The Metropolitan Opera
04/26/2011 - & April 30, May 3, 6, 2011
Giuseppe Verdi: Rigoletto
Zeljko Lucic (Rigoletto), Diana Damrau (Gilda), Giuseppe Filianoti (The Duke of Mantua), Stefan Kocán (Sparafucile), Nancy Fabiola Herrera (Maddalena), Quinn Kelsey (Monterone), Teresa S. Herold (Giovanna), Jeremy Galyon (Count Ceprano), Corinne Winters (Countess Ceprano), Mark Schowalter (Borsa), Joshua Benaim (Marullo)
Metropolitan Opera Chorus, Donald Palumbo (Chorus Master), Metropolitan Opera Orchestra, Fabio Luisi (Conductor)
Otto Schenk (Production), Zack Brown (Set and Costume Design), Gil Wechsler (Lighting Design), Gregory Keller (Stage Director)
Z. Lucic, D. Damrau (© Marty Sohl/Metropolitan Opera)
Rigoletto has returned to the Met with the fourth cast of the season and two revelatory performances – Diana Damrau as Gilda and Fabio Luisi in the pit. The Met Orchestra played brilliantly for him as they did when I saw him last season, conducting Tosca in April and Elektra the previous December. Luisi provided a highly dramatic, fluid and nuanced reading beginning with a prelude pregnant with foreboding and menace. The curse that was to blight and finally destroy Rigoletto hung in the air like a brooding cloud, encapsulating all the tragedy of the opera. During the court scenes, Luisi gave us high spirits and animation. He has such range and such command over the Met Orchestra as well as obviously great rapport. It’s no wonder he has recently been named Principal Guest Conductor.
And when Maestro Luisi has a brilliant and dramatically committed solo singer to work with – here, Diana Damrau as Gilda – he is the most sensitive of musical collaborators. She inhabited the role totally – with her voice, her posture, and even her gait. Her portrayal of an utter innocent in “Caro nome” with the girlish excitement of first love, made the Duke’s cynical exploitation of her and the later sacrifice of her life for his almost unbearably poignant. Damrau’s wide stylistic and interpretive range have been on full display this season, with her Gilda (only two performances) coming hot on the heels of her triumph as Adèle in Rossini’s Le Comte Ory. As Gilda, she sang with luminous tone, spot on intonation and marvelously characterful phrasing. Her coloratura seemed to flow as a natural expression of her character. This all came together with a lovely messa di voce to portray an exquisite vulnerability.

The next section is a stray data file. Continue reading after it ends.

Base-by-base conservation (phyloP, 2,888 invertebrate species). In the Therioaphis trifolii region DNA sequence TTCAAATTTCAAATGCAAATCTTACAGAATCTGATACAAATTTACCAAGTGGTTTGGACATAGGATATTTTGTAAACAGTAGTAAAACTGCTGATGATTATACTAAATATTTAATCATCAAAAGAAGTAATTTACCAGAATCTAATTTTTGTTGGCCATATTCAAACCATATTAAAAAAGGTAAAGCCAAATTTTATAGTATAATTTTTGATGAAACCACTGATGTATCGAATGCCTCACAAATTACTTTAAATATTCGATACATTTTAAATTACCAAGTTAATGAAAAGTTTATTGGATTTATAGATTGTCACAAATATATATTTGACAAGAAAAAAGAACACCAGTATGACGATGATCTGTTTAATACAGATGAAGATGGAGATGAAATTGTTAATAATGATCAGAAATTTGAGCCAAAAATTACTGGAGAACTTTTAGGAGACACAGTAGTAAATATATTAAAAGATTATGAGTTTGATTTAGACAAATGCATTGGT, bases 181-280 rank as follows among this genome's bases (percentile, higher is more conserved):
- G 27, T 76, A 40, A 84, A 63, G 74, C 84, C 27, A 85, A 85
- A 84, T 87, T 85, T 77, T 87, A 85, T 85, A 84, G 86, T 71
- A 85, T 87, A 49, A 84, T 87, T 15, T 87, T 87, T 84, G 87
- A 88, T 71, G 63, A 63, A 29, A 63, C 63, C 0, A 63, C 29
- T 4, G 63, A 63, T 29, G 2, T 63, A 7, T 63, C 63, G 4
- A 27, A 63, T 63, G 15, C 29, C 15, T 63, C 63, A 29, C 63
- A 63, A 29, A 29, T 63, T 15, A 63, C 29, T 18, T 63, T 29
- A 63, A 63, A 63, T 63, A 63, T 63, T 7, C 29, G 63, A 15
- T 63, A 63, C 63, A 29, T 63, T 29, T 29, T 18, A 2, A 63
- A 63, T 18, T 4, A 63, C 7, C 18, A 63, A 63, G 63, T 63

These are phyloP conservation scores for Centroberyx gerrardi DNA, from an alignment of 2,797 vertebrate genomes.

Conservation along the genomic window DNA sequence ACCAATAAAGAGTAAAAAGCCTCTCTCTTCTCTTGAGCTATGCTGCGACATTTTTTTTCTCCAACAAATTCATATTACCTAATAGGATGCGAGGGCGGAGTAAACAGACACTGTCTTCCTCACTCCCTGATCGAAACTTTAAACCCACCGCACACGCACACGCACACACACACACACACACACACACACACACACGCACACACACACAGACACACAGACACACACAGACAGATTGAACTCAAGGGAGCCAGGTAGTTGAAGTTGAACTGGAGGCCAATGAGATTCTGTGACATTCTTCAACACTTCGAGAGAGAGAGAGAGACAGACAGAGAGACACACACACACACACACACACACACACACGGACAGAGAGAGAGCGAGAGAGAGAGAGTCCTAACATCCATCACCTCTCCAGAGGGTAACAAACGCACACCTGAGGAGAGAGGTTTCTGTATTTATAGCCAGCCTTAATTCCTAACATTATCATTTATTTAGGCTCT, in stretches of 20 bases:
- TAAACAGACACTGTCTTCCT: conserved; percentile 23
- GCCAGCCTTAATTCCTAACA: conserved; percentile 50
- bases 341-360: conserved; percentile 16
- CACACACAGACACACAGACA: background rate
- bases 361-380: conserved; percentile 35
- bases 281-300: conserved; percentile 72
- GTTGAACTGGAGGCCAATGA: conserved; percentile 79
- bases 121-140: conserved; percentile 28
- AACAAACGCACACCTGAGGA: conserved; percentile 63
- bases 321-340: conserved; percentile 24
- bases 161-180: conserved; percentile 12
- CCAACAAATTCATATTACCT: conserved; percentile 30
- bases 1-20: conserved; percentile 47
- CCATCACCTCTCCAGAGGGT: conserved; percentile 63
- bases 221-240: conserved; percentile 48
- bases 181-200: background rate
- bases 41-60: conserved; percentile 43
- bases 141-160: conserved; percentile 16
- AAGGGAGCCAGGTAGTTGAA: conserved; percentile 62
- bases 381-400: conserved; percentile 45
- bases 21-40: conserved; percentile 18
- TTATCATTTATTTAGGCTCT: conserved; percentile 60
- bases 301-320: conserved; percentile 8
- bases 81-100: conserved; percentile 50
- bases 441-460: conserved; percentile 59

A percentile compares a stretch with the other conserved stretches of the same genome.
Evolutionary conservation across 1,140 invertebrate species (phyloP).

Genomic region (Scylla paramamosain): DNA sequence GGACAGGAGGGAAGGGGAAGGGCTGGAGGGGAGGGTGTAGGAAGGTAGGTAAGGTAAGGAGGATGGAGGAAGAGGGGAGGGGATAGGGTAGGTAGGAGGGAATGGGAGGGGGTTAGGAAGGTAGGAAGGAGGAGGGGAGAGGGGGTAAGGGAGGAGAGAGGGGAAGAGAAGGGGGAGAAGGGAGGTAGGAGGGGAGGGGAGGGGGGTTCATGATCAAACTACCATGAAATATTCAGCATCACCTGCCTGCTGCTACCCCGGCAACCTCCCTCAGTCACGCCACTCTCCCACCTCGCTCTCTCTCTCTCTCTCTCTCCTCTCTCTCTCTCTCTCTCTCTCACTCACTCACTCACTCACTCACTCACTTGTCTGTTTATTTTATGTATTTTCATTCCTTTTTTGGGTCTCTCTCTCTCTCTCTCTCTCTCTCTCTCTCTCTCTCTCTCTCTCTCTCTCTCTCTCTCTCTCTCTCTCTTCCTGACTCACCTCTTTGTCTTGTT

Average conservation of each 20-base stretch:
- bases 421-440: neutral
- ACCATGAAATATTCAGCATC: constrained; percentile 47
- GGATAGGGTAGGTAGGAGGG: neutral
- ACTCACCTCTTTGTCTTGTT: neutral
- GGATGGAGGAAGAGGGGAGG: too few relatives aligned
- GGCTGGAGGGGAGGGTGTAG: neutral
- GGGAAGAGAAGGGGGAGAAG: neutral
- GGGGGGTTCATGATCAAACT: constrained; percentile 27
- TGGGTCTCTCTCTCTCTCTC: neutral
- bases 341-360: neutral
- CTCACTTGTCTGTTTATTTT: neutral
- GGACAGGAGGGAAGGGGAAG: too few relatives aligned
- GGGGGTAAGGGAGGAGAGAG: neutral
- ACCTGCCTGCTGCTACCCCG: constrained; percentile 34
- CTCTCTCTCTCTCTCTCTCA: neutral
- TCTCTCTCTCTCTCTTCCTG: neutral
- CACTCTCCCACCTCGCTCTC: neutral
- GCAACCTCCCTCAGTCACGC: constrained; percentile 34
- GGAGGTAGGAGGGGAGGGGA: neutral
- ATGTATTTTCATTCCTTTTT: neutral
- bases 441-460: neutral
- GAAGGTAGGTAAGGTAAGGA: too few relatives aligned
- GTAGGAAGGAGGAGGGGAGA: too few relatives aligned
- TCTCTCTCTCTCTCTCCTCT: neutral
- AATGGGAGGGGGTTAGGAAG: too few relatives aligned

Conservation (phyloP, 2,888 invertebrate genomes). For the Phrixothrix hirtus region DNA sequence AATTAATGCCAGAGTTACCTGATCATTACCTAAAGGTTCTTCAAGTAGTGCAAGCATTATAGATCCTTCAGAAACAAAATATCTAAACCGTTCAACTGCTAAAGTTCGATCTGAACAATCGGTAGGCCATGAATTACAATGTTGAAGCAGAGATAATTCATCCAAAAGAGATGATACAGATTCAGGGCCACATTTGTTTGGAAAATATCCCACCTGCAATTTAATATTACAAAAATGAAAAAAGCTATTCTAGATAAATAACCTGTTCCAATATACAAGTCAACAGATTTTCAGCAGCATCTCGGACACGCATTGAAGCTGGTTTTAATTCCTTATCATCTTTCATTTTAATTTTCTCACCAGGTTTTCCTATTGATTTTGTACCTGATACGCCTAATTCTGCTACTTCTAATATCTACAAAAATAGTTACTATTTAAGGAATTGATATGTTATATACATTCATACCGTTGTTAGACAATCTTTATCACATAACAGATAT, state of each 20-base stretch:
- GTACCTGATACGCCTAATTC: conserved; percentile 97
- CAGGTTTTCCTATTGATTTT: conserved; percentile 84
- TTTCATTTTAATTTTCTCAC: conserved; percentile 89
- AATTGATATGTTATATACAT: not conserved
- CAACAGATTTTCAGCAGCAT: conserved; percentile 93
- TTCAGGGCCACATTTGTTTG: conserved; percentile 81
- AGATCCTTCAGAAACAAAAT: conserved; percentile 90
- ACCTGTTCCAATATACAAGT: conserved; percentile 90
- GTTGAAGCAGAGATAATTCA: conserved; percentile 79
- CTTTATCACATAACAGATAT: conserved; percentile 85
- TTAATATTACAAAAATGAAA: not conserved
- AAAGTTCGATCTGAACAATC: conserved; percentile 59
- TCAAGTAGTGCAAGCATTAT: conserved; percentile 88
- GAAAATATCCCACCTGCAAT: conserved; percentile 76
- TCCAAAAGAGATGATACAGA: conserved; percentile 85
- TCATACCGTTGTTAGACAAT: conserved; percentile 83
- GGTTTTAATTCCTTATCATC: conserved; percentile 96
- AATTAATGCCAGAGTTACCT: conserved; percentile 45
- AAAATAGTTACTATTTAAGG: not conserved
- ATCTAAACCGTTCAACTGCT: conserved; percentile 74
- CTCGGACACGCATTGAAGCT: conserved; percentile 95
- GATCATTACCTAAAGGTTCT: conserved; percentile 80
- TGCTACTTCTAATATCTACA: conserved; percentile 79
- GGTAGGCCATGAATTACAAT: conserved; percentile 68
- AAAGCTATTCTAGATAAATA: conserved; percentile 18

Alas, even Luisi’s superb conducting and Damrau’s peerless Gilda could do little to enliven and deepen the performance of the evening’s Rigoletto, Zeljko Lučic, which was often vocally weak with choppy phrasing and always dramatically inert. What characterization there was seemed applied, not embodied. In his scenes with Damrau, there was simply no dramatic engagement on his part. Interestingly, in my colleague’s review of the first cast of Rigoletto this season, he had a very similar reaction to a different singer’s performance in the role of the title character.
As for Lucic, what a difference from the last Rigoletto I saw in the house, George Gagnidze! In Rigoletto’s two key arias, “Pari siamo” and “Cortigiani, vil razza dannata,” Lučic conveyed no real complexity of character in the former and no transformation from anger to pathos in the latter. What a contrast not just to Damrau and Gagnidze, but to his own compelling performance last season as Michele in Il tabarro.
Recently tenor Giuseppe Filianoti revealed that he had undergone cancer treatment that adversely affected his voice, but a string of positive reviews in the past year indicated that his vocal problems were behind him. Unfortunately his portrayal of the Duke was marked by cut off phrases and tightness at the top of his range. He sounded as if he had a cold, so we can hope that this marked only a temporary indisposition.
Stefan Kocán was a dark and sinister Sparafucile, but he lacked the vocal beauty of the marvelous Mikhail Petrenko in the Gagnidze cast of two years ago. Nancy Fabiola Herrera as Maddalena sang with a lovely deep, dark voice and showed she is a fine singing actress.
The Otto Schenk production – said to be its last appearance at the Met before a new production by Luc Bondy is unveiled – seemed surprisingly unfamiliar. A note in the program explained that it was the travel version – a sort of Schenk shrunk – substituting for its bulkier counterpart in order to fit on the Met stage along with the Met’s vast unit set for the new Ring, lurking somewhere out of sight. The set’s story-book look seemed extraordinarily old fashioned, even by the standards that have long prevailed at the Met. Seated next to me was a couple from Munich. During the intermission they both expressed great pleasure in seeing such a traditional production compared with what they were used to seeing at home.
Arlene Judith Klotzko